QuickFacts: how Viola Desmond became the new face of the $10 bill

  • QuickFacts: how Viola Desmond became the new face of the $10 bill

QuickFacts: how Viola Desmond became the new face of the $10 bill

Even though Desmond has been compared to US civil rights hero Rosa Parks, who refused to give up her bus seat to a white passenger in Montgomery, Ala., in 1955, her story received little attention until recent years. "This militant approach to politics didn't take off until the 1950s and 60s".

Nearly a decade before Rosa Parks refused to give up her seat on a segregated Alabama school bus, Canada's Viola Desmond refused to give up a seat of her own. Here she was with these other people, other women.an architect, and a poet, and a writer, and there's Viola.

Fanny (Bobbie) Rosenfeld (1905-1969): Rosenfeld won gold and silver on the track at the 1928 summer Olympics in Amsterdam.

Desmond built a business as a beautician and, through her beauty school, was a mentor to young black women in Nova Scotia.

She ended up having to pay a fine and court costs, and lost her appeal of the conviction; however, her case was monumental because it was the first time a black Canadian woman had legally challenged segregation.A Canadian civil rights activist who was jailed and convicted for challenging racial segregation in the 1940s has been chosen to be the country's first woman to appear on a banknote.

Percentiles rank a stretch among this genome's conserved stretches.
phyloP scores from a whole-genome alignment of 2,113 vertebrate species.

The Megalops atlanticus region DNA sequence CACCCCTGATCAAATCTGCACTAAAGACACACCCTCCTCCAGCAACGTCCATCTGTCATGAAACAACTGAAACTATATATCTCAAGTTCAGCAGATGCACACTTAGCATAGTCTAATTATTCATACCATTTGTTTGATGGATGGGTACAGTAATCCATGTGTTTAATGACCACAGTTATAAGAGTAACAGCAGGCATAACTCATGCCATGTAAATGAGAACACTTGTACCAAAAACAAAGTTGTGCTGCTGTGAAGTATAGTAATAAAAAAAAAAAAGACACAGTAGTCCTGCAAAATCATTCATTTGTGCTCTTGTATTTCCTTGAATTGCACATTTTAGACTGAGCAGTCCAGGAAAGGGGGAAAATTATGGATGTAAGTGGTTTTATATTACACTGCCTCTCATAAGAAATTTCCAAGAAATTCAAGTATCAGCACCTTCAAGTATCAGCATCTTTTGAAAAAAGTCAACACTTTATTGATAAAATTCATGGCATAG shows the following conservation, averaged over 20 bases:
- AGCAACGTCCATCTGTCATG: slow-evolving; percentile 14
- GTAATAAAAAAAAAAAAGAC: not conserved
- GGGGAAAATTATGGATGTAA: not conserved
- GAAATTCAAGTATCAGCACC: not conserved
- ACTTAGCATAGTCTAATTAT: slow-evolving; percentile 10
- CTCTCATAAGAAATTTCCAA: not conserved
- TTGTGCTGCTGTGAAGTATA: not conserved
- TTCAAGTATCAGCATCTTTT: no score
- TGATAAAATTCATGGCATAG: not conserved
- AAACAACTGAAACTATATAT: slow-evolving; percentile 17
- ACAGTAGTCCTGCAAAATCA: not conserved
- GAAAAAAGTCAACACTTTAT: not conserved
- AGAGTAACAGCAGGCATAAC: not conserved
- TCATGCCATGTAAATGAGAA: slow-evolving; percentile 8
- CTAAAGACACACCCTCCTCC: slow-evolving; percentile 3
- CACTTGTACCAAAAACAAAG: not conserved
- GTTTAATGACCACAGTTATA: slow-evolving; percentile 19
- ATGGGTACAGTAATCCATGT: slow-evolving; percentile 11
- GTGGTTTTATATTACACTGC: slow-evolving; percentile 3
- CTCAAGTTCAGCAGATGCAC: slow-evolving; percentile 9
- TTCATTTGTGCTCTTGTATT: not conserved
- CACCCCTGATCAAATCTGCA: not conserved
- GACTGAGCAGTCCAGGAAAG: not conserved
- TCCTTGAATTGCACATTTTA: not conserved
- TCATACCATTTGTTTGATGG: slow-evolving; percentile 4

Canada has put the first Black woman on its money, or at least it will soon.

Do you think one person can't make a difference?

Former prime ministers Sir Robert Borden and William Lyon Mackenzie King will be dropped from the $100 and the $50.

The picture of Viola Desmond, an icon of the human rights and freedoms movement in Canada, will feature on the country's new $10 bank note.

The $20 bill, which has long featured the Queen, will remain unchanged.

"Canada's first prime minister, Sir John A. Macdonald, and our first francophone prime minister, Sir Wilfrid Laurier, will be honoured on our higher-value bank notes", instead of the fives and tens more often carried around by Canadians, according to a Bank of Canada statement.

The Bank will now begin designing the $10 bill, and it's expected to come out in late 2018. And earlier this year, Desmond became the first woman of color to be portrayed on Heritage Minute, a video series that highlights some of the most important moments in Canadian history. "She inspired them as she inspires us".